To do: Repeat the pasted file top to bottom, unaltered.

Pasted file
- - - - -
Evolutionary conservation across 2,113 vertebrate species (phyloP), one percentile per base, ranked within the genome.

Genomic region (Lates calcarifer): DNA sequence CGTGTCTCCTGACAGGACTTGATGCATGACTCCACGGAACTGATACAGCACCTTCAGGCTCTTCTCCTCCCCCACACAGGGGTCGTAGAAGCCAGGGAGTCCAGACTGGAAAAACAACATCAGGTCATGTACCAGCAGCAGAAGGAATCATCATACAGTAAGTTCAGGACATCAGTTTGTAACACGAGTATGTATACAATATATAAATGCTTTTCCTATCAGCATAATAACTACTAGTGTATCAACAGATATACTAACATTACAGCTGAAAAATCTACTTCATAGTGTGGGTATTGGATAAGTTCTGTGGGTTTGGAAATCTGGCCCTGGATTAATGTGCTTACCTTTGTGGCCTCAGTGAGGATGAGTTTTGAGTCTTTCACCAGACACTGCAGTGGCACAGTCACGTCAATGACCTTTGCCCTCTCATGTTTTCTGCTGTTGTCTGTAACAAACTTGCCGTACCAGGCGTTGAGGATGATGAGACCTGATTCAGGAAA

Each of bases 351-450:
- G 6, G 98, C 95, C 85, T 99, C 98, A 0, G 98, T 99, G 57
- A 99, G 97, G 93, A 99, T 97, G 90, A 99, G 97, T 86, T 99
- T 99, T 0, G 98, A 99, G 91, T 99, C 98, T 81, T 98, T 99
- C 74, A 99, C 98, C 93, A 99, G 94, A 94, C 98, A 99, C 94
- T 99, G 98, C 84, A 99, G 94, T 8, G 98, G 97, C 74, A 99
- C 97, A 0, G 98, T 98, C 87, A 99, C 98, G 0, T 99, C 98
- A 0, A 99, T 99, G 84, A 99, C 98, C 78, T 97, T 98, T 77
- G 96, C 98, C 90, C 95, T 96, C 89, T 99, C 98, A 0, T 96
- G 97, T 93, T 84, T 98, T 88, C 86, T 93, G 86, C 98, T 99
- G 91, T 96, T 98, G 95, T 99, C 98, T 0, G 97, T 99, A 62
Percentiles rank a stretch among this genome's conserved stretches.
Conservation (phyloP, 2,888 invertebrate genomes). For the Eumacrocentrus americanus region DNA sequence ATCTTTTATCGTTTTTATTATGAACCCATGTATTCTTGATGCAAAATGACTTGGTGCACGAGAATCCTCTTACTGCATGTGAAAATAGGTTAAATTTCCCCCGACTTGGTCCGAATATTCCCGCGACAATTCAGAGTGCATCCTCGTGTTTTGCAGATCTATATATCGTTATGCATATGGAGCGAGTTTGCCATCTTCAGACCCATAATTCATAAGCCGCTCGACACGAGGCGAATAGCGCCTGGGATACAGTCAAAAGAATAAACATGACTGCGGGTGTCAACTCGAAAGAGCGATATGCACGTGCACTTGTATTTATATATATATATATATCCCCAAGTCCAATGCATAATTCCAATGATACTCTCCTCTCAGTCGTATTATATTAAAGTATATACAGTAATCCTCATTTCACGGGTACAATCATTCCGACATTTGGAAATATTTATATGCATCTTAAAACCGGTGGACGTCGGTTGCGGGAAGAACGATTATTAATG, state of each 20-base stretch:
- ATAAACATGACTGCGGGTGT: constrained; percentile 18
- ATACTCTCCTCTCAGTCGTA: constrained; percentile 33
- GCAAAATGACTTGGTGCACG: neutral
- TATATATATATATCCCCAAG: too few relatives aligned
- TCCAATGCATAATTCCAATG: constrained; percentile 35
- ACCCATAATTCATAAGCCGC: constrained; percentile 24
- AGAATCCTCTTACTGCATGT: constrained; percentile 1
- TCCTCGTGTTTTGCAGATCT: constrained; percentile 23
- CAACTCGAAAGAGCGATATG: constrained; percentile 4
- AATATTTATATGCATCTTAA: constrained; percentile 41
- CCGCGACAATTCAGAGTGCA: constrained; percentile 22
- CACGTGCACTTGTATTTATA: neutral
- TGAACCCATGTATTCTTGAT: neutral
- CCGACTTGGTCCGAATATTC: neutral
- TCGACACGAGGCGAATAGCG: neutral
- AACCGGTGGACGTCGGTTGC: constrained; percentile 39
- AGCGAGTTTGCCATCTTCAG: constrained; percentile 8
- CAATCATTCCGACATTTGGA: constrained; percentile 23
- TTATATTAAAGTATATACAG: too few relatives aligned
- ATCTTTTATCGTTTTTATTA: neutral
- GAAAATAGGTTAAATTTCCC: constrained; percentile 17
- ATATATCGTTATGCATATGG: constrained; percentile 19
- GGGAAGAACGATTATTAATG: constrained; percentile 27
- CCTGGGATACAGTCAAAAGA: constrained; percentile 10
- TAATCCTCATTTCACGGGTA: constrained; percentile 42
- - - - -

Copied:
Evolutionary conservation across 2,113 vertebrate species (phyloP), one percentile per base, ranked within the genome.

Genomic region (Lates calcarifer): DNA sequence CGTGTCTCCTGACAGGACTTGATGCATGACTCCACGGAACTGATACAGCACCTTCAGGCTCTTCTCCTCCCCCACACAGGGGTCGTAGAAGCCAGGGAGTCCAGACTGGAAAAACAACATCAGGTCATGTACCAGCAGCAGAAGGAATCATCATACAGTAAGTTCAGGACATCAGTTTGTAACACGAGTATGTATACAATATATAAATGCTTTTCCTATCAGCATAATAACTACTAGTGTATCAACAGATATACTAACATTACAGCTGAAAAATCTACTTCATAGTGTGGGTATTGGATAAGTTCTGTGGGTTTGGAAATCTGGCCCTGGATTAATGTGCTTACCTTTGTGGCCTCAGTGAGGATGAGTTTTGAGTCTTTCACCAGACACTGCAGTGGCACAGTCACGTCAATGACCTTTGCCCTCTCATGTTTTCTGCTGTTGTCTGTAACAAACTTGCCGTACCAGGCGTTGAGGATGATGAGACCTGATTCAGGAAA

Each of bases 351-450:
- G 6, G 98, C 95, C 85, T 99, C 98, A 0, G 98, T 99, G 57
- A 99, G 97, G 93, A 99, T 97, G 90, A 99, G 97, T 86, T 99
- T 99, T 0, G 98, A 99, G 91, T 99, C 98, T 81, T 98, T 99
- C 74, A 99, C 98, C 93, A 99, G 94, A 94, C 98, A 99, C 94
- T 99, G 98, C 84, A 99, G 94, T 8, G 98, G 97, C 74, A 99
- C 97, A 0, G 98, T 98, C 87, A 99, C 98, G 0, T 99, C 98
- A 0, A 99, T 99, G 84, A 99, C 98, C 78, T 97, T 98, T 77
- G 96, C 98, C 90, C 95, T 96, C 89, T 99, C 98, A 0, T 96
- G 97, T 93, T 84, T 98, T 88, C 86, T 93, G 86, C 98, T 99
- G 91, T 96, T 98, G 95, T 99, C 98, T 0, G 97, T 99, A 62
Percentiles rank a stretch among this genome's conserved stretches.
Conservation (phyloP, 2,888 invertebrate genomes). For the Eumacrocentrus americanus region DNA sequence ATCTTTTATCGTTTTTATTATGAACCCATGTATTCTTGATGCAAAATGACTTGGTGCACGAGAATCCTCTTACTGCATGTGAAAATAGGTTAAATTTCCCCCGACTTGGTCCGAATATTCCCGCGACAATTCAGAGTGCATCCTCGTGTTTTGCAGATCTATATATCGTTATGCATATGGAGCGAGTTTGCCATCTTCAGACCCATAATTCATAAGCCGCTCGACACGAGGCGAATAGCGCCTGGGATACAGTCAAAAGAATAAACATGACTGCGGGTGTCAACTCGAAAGAGCGATATGCACGTGCACTTGTATTTATATATATATATATATCCCCAAGTCCAATGCATAATTCCAATGATACTCTCCTCTCAGTCGTATTATATTAAAGTATATACAGTAATCCTCATTTCACGGGTACAATCATTCCGACATTTGGAAATATTTATATGCATCTTAAAACCGGTGGACGTCGGTTGCGGGAAGAACGATTATTAATG, state of each 20-base stretch:
- ATAAACATGACTGCGGGTGT: constrained; percentile 18
- ATACTCTCCTCTCAGTCGTA: constrained; percentile 33
- GCAAAATGACTTGGTGCACG: neutral
- TATATATATATATCCCCAAG: too few relatives aligned
- TCCAATGCATAATTCCAATG: constrained; percentile 35
- ACCCATAATTCATAAGCCGC: constrained; percentile 24
- AGAATCCTCTTACTGCATGT: constrained; percentile 1
- TCCTCGTGTTTTGCAGATCT: constrained; percentile 23
- CAACTCGAAAGAGCGATATG: constrained; percentile 4
- AATATTTATATGCATCTTAA: constrained; percentile 41
- CCGCGACAATTCAGAGTGCA: constrained; percentile 22
- CACGTGCACTTGTATTTATA: neutral
- TGAACCCATGTATTCTTGAT: neutral
- CCGACTTGGTCCGAATATTC: neutral
- TCGACACGAGGCGAATAGCG: neutral
- AACCGGTGGACGTCGGTTGC: constrained; percentile 39
- AGCGAGTTTGCCATCTTCAG: constrained; percentile 8
- CAATCATTCCGACATTTGGA: constrained; percentile 23
- TTATATTAAAGTATATACAG: too few relatives aligned
- ATCTTTTATCGTTTTTATTA: neutral
- GAAAATAGGTTAAATTTCCC: constrained; percentile 17
- ATATATCGTTATGCATATGG: constrained; percentile 19
- GGGAAGAACGATTATTAATG: constrained; percentile 27
- CCTGGGATACAGTCAAAAGA: constrained; percentile 10
- TAATCCTCATTTCACGGGTA: constrained; percentile 42